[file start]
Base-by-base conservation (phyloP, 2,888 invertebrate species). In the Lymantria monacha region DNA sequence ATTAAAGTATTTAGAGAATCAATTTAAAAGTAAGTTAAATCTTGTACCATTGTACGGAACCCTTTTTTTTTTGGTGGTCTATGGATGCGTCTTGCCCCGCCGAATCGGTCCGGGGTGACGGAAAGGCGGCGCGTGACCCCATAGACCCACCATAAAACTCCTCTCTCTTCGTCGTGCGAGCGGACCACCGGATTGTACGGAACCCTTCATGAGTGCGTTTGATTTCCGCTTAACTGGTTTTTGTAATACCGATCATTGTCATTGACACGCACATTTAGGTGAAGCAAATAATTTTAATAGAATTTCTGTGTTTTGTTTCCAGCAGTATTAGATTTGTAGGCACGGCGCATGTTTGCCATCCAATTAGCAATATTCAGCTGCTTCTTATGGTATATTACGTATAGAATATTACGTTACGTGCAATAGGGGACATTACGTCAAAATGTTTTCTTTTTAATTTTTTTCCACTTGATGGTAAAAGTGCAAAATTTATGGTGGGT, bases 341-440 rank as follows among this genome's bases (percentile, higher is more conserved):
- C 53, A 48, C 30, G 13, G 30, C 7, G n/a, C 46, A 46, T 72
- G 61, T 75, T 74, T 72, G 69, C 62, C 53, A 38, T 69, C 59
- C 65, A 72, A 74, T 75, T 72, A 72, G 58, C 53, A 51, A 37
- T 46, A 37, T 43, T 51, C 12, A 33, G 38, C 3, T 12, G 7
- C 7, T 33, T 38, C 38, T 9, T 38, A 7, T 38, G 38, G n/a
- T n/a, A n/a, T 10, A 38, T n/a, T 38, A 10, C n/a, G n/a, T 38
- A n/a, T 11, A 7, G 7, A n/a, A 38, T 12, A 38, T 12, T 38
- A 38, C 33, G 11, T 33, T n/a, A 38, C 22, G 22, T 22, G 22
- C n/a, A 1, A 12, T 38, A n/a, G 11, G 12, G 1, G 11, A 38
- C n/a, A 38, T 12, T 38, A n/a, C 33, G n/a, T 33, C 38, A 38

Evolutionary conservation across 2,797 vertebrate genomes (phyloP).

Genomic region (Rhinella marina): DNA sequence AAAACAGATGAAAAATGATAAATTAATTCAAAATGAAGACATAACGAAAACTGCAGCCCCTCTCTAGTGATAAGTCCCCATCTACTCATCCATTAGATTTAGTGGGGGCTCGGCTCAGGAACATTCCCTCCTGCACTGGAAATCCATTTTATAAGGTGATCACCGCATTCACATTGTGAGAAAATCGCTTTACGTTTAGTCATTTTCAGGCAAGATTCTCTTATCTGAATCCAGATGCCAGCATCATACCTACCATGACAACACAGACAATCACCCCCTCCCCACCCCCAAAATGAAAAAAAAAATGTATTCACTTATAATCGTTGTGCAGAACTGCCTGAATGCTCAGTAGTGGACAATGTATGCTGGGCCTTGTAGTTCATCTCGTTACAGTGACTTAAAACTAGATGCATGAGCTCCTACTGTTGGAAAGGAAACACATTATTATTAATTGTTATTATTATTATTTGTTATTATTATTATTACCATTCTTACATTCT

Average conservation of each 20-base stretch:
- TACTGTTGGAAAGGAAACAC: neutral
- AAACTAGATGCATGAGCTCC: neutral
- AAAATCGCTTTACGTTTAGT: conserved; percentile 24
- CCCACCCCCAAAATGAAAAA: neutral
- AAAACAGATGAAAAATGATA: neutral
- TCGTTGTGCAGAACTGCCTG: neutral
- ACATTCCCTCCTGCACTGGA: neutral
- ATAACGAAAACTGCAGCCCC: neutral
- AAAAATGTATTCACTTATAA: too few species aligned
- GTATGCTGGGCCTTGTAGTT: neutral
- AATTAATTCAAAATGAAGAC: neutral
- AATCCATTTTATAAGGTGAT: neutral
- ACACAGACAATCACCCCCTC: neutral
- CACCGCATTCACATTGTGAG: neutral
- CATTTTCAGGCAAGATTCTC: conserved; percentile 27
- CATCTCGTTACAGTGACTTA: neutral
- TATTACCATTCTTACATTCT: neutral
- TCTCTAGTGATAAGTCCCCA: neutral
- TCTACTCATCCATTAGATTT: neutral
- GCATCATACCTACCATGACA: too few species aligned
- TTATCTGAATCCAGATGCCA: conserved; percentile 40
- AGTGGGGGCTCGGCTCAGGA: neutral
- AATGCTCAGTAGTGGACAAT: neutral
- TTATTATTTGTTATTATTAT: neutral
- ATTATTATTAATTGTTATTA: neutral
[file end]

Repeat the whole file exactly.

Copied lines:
Base-by-base conservation (phyloP, 2,888 invertebrate species). In the Lymantria monacha region DNA sequence ATTAAAGTATTTAGAGAATCAATTTAAAAGTAAGTTAAATCTTGTACCATTGTACGGAACCCTTTTTTTTTTGGTGGTCTATGGATGCGTCTTGCCCCGCCGAATCGGTCCGGGGTGACGGAAAGGCGGCGCGTGACCCCATAGACCCACCATAAAACTCCTCTCTCTTCGTCGTGCGAGCGGACCACCGGATTGTACGGAACCCTTCATGAGTGCGTTTGATTTCCGCTTAACTGGTTTTTGTAATACCGATCATTGTCATTGACACGCACATTTAGGTGAAGCAAATAATTTTAATAGAATTTCTGTGTTTTGTTTCCAGCAGTATTAGATTTGTAGGCACGGCGCATGTTTGCCATCCAATTAGCAATATTCAGCTGCTTCTTATGGTATATTACGTATAGAATATTACGTTACGTGCAATAGGGGACATTACGTCAAAATGTTTTCTTTTTAATTTTTTTCCACTTGATGGTAAAAGTGCAAAATTTATGGTGGGT, bases 341-440 rank as follows among this genome's bases (percentile, higher is more conserved):
- C 53, A 48, C 30, G 13, G 30, C 7, G n/a, C 46, A 46, T 72
- G 61, T 75, T 74, T 72, G 69, C 62, C 53, A 38, T 69, C 59
- C 65, A 72, A 74, T 75, T 72, A 72, G 58, C 53, A 51, A 37
- T 46, A 37, T 43, T 51, C 12, A 33, G 38, C 3, T 12, G 7
- C 7, T 33, T 38, C 38, T 9, T 38, A 7, T 38, G 38, G n/a
- T n/a, A n/a, T 10, A 38, T n/a, T 38, A 10, C n/a, G n/a, T 38
- A n/a, T 11, A 7, G 7, A n/a, A 38, T 12, A 38, T 12, T 38
- A 38, C 33, G 11, T 33, T n/a, A 38, C 22, G 22, T 22, G 22
- C n/a, A 1, A 12, T 38, A n/a, G 11, G 12, G 1, G 11, A 38
- C n/a, A 38, T 12, T 38, A n/a, C 33, G n/a, T 33, C 38, A 38

Evolutionary conservation across 2,797 vertebrate genomes (phyloP).

Genomic region (Rhinella marina): DNA sequence AAAACAGATGAAAAATGATAAATTAATTCAAAATGAAGACATAACGAAAACTGCAGCCCCTCTCTAGTGATAAGTCCCCATCTACTCATCCATTAGATTTAGTGGGGGCTCGGCTCAGGAACATTCCCTCCTGCACTGGAAATCCATTTTATAAGGTGATCACCGCATTCACATTGTGAGAAAATCGCTTTACGTTTAGTCATTTTCAGGCAAGATTCTCTTATCTGAATCCAGATGCCAGCATCATACCTACCATGACAACACAGACAATCACCCCCTCCCCACCCCCAAAATGAAAAAAAAAATGTATTCACTTATAATCGTTGTGCAGAACTGCCTGAATGCTCAGTAGTGGACAATGTATGCTGGGCCTTGTAGTTCATCTCGTTACAGTGACTTAAAACTAGATGCATGAGCTCCTACTGTTGGAAAGGAAACACATTATTATTAATTGTTATTATTATTATTTGTTATTATTATTATTACCATTCTTACATTCT

Average conservation of each 20-base stretch:
- TACTGTTGGAAAGGAAACAC: neutral
- AAACTAGATGCATGAGCTCC: neutral
- AAAATCGCTTTACGTTTAGT: conserved; percentile 24
- CCCACCCCCAAAATGAAAAA: neutral
- AAAACAGATGAAAAATGATA: neutral
- TCGTTGTGCAGAACTGCCTG: neutral
- ACATTCCCTCCTGCACTGGA: neutral
- ATAACGAAAACTGCAGCCCC: neutral
- AAAAATGTATTCACTTATAA: too few species aligned
- GTATGCTGGGCCTTGTAGTT: neutral
- AATTAATTCAAAATGAAGAC: neutral
- AATCCATTTTATAAGGTGAT: neutral
- ACACAGACAATCACCCCCTC: neutral
- CACCGCATTCACATTGTGAG: neutral
- CATTTTCAGGCAAGATTCTC: conserved; percentile 27
- CATCTCGTTACAGTGACTTA: neutral
- TATTACCATTCTTACATTCT: neutral
- TCTCTAGTGATAAGTCCCCA: neutral
- TCTACTCATCCATTAGATTT: neutral
- GCATCATACCTACCATGACA: too few species aligned
- TTATCTGAATCCAGATGCCA: conserved; percentile 40
- AGTGGGGGCTCGGCTCAGGA: neutral
- AATGCTCAGTAGTGGACAAT: neutral
- TTATTATTTGTTATTATTAT: neutral
- ATTATTATTAATTGTTATTA: neutral